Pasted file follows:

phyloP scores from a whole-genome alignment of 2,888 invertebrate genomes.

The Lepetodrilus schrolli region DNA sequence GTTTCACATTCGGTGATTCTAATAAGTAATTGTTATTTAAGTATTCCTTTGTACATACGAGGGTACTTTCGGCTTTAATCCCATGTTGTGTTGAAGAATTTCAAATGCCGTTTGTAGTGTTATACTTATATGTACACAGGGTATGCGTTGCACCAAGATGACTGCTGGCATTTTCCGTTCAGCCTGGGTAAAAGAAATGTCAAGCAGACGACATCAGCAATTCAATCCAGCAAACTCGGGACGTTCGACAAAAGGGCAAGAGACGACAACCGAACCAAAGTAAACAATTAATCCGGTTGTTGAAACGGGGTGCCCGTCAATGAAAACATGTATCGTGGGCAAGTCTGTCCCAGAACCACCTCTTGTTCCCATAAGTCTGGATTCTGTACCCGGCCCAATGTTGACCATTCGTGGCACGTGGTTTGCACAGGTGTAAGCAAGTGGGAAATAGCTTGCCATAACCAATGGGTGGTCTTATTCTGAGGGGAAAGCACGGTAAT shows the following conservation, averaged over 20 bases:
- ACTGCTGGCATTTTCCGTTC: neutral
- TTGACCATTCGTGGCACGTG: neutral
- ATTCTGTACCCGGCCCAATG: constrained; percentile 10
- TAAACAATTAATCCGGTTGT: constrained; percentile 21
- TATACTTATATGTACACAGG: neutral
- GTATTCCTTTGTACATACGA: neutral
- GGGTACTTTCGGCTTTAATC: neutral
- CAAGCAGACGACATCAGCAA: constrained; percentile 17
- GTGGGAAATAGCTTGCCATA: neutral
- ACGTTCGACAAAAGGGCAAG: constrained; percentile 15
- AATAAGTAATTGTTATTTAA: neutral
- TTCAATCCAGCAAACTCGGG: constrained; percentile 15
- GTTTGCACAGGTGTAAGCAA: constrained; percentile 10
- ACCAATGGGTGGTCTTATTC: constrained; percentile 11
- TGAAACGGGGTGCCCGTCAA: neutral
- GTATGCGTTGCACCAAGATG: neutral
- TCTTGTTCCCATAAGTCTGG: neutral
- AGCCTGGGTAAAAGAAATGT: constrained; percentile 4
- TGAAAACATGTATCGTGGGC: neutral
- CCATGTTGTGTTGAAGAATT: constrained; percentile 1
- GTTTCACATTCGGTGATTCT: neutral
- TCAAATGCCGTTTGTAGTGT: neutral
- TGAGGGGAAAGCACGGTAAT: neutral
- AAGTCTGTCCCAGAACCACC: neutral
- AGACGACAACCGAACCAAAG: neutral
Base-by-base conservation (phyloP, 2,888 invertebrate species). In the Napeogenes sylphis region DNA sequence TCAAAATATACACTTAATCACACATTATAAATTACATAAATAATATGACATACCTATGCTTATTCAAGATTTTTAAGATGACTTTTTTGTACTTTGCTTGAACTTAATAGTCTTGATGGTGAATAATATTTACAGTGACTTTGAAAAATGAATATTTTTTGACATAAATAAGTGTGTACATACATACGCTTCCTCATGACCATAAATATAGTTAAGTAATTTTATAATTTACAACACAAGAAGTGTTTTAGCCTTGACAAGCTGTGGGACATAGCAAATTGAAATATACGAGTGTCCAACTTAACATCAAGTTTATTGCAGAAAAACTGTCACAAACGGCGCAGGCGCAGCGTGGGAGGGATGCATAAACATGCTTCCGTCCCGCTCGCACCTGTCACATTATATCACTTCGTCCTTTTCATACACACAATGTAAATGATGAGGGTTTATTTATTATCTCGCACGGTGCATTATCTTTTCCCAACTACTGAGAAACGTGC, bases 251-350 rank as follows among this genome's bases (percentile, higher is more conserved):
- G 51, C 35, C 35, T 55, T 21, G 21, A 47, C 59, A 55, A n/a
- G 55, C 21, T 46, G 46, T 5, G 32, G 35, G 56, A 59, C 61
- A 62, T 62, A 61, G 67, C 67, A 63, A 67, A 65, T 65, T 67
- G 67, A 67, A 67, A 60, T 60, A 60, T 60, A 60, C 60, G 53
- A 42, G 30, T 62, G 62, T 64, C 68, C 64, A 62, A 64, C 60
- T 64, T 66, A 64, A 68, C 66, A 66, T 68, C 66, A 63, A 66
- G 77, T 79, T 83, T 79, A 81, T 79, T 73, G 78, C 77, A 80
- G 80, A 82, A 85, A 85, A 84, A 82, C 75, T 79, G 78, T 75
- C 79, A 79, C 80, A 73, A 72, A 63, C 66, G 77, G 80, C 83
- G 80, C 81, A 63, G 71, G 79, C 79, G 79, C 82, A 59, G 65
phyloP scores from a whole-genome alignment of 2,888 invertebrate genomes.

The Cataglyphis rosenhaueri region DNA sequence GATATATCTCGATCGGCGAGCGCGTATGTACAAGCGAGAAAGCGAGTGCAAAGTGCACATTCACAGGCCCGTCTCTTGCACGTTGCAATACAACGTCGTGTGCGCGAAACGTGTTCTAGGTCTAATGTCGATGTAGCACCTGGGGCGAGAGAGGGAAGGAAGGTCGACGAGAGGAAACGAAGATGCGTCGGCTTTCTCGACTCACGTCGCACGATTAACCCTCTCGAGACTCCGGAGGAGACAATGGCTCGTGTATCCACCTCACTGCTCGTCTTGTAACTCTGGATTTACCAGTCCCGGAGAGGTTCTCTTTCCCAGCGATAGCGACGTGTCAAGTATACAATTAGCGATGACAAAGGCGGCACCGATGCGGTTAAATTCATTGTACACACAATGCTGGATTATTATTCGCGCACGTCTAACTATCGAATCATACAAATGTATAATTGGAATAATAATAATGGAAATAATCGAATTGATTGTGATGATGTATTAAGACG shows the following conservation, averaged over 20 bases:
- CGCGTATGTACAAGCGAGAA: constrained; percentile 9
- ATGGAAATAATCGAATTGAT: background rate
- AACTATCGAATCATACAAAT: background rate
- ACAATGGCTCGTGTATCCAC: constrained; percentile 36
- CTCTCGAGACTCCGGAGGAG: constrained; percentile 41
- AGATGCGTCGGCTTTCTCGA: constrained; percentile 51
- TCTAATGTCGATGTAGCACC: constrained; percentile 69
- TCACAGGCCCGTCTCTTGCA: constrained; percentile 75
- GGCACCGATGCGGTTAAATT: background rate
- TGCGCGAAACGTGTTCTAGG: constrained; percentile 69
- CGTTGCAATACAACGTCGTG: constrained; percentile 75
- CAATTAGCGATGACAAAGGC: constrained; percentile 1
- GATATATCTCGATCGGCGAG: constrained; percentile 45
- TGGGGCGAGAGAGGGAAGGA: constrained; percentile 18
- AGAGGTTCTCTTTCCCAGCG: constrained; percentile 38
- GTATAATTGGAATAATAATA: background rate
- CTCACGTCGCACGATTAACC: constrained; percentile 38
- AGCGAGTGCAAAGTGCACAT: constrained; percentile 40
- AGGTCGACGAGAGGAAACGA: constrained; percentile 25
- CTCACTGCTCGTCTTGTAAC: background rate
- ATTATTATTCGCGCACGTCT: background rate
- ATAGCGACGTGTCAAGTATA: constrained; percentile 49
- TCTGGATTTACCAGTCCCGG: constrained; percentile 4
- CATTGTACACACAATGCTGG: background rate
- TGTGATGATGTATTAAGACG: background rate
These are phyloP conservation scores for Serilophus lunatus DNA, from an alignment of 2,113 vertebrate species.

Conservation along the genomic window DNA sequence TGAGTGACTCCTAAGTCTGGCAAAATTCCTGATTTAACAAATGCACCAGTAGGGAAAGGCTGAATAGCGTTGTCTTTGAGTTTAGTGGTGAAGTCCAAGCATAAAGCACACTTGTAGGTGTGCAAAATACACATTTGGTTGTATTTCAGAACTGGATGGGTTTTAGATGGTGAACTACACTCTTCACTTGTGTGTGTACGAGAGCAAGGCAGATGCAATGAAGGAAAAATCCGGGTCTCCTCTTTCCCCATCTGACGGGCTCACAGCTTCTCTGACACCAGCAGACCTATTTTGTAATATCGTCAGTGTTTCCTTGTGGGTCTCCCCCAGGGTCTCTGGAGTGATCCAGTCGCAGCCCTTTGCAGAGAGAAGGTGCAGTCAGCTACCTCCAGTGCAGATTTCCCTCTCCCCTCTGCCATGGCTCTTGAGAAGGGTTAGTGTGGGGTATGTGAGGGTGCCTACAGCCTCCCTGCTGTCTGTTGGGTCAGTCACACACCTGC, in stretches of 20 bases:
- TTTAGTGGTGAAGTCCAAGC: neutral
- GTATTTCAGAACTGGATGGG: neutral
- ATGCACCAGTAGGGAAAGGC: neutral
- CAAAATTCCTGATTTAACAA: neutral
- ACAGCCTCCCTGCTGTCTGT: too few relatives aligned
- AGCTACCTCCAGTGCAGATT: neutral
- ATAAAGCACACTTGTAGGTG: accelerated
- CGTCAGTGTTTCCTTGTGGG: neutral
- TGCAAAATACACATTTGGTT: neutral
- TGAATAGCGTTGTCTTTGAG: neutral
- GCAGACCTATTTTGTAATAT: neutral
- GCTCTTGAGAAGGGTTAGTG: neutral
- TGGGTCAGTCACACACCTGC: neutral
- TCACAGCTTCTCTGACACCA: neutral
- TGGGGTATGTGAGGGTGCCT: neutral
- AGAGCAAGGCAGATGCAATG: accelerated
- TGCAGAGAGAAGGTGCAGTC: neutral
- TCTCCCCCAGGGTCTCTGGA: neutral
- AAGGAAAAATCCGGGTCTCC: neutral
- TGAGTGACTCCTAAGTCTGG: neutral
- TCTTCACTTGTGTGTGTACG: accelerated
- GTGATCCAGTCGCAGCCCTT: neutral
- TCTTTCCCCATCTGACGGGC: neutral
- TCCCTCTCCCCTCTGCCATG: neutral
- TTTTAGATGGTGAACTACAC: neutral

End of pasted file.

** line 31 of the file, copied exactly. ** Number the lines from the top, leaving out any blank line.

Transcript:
- A 62, T 62, A 61, G 67, C 67, A 63, A 67, A 65, T 65, T 67